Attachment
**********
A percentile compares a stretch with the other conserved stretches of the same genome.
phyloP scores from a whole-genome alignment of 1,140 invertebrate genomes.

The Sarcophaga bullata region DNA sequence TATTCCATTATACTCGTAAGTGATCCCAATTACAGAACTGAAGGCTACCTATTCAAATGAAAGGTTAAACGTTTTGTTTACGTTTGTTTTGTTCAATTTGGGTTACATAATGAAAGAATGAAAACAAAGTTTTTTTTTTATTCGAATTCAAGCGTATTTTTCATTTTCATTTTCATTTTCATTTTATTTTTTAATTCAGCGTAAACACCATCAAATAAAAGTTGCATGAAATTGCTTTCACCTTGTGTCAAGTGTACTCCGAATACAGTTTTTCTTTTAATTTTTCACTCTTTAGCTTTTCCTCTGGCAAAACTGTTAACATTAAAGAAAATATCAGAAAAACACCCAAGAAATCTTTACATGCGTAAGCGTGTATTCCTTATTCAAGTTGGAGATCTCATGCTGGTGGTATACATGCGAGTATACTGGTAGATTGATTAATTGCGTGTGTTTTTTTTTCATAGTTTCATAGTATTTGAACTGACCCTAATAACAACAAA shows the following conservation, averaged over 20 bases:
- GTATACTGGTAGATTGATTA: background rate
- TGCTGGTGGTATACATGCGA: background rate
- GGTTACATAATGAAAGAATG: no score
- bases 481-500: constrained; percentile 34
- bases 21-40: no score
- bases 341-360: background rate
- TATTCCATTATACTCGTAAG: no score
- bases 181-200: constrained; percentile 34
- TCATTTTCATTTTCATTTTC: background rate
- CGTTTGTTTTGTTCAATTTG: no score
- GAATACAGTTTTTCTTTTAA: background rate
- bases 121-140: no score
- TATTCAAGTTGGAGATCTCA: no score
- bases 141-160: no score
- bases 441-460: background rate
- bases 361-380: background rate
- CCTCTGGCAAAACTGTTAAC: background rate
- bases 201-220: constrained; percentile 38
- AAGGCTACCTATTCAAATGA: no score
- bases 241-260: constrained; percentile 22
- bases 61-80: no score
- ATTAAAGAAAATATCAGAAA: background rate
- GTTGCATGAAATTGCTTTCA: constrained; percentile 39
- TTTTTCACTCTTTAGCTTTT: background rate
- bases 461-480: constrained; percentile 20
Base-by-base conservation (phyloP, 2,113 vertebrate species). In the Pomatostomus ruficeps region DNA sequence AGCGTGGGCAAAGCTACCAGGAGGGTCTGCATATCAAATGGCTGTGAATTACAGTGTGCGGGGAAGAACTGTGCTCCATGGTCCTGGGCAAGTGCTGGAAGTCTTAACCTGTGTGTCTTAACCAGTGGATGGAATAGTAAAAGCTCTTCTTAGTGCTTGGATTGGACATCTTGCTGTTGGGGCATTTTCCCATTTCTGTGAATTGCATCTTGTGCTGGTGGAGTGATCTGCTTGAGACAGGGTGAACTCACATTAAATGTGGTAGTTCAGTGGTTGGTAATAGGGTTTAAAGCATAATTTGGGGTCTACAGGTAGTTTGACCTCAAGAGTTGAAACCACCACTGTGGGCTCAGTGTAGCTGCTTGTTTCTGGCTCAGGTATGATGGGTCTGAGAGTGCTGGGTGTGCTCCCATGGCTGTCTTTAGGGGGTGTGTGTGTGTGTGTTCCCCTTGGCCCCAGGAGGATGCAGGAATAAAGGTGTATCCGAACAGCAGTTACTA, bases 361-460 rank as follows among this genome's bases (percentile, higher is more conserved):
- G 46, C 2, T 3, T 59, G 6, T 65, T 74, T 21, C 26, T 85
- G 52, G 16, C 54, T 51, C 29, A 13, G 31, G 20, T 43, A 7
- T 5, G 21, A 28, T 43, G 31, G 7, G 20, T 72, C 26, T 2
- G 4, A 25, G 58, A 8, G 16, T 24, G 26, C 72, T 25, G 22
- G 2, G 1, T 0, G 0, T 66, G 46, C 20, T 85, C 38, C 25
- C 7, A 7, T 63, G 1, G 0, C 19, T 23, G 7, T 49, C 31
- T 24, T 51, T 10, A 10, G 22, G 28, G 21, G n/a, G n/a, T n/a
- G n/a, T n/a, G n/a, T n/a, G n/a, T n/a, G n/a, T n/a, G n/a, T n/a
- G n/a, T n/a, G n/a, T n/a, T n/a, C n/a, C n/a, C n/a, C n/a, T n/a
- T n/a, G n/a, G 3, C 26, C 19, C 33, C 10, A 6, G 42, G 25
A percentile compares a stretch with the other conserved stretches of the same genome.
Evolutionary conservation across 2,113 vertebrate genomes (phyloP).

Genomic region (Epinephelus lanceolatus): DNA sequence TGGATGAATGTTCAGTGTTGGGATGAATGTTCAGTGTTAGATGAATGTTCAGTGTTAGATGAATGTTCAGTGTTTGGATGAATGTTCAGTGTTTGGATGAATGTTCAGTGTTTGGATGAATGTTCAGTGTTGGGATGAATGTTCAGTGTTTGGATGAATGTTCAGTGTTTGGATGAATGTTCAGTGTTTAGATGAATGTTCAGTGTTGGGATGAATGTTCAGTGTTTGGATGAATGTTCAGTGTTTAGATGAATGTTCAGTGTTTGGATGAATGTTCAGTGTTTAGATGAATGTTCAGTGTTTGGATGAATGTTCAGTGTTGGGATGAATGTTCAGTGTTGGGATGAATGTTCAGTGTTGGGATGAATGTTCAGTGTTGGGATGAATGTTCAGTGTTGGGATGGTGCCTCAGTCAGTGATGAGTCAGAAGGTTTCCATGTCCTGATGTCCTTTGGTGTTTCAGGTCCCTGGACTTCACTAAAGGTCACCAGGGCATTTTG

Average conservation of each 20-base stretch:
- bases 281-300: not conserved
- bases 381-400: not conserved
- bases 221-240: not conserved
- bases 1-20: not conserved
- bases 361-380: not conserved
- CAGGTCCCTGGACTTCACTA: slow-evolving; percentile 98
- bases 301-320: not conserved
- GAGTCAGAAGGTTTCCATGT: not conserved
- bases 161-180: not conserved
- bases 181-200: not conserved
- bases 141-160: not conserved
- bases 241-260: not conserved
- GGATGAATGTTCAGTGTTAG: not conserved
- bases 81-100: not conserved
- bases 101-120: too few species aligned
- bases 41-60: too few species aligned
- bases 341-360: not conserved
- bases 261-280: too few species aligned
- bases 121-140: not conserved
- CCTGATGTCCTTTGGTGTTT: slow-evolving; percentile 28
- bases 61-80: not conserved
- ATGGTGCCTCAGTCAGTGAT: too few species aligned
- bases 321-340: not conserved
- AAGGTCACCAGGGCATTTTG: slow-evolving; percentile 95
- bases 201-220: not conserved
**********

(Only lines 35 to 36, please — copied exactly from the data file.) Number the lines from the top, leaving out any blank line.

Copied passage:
- C 7, A 7, T 63, G 1, G 0, C 19, T 23, G 7, T 49, C 31
- T 24, T 51, T 10, A 10, G 22, G 28, G 21, G n/a, G n/a, T n/a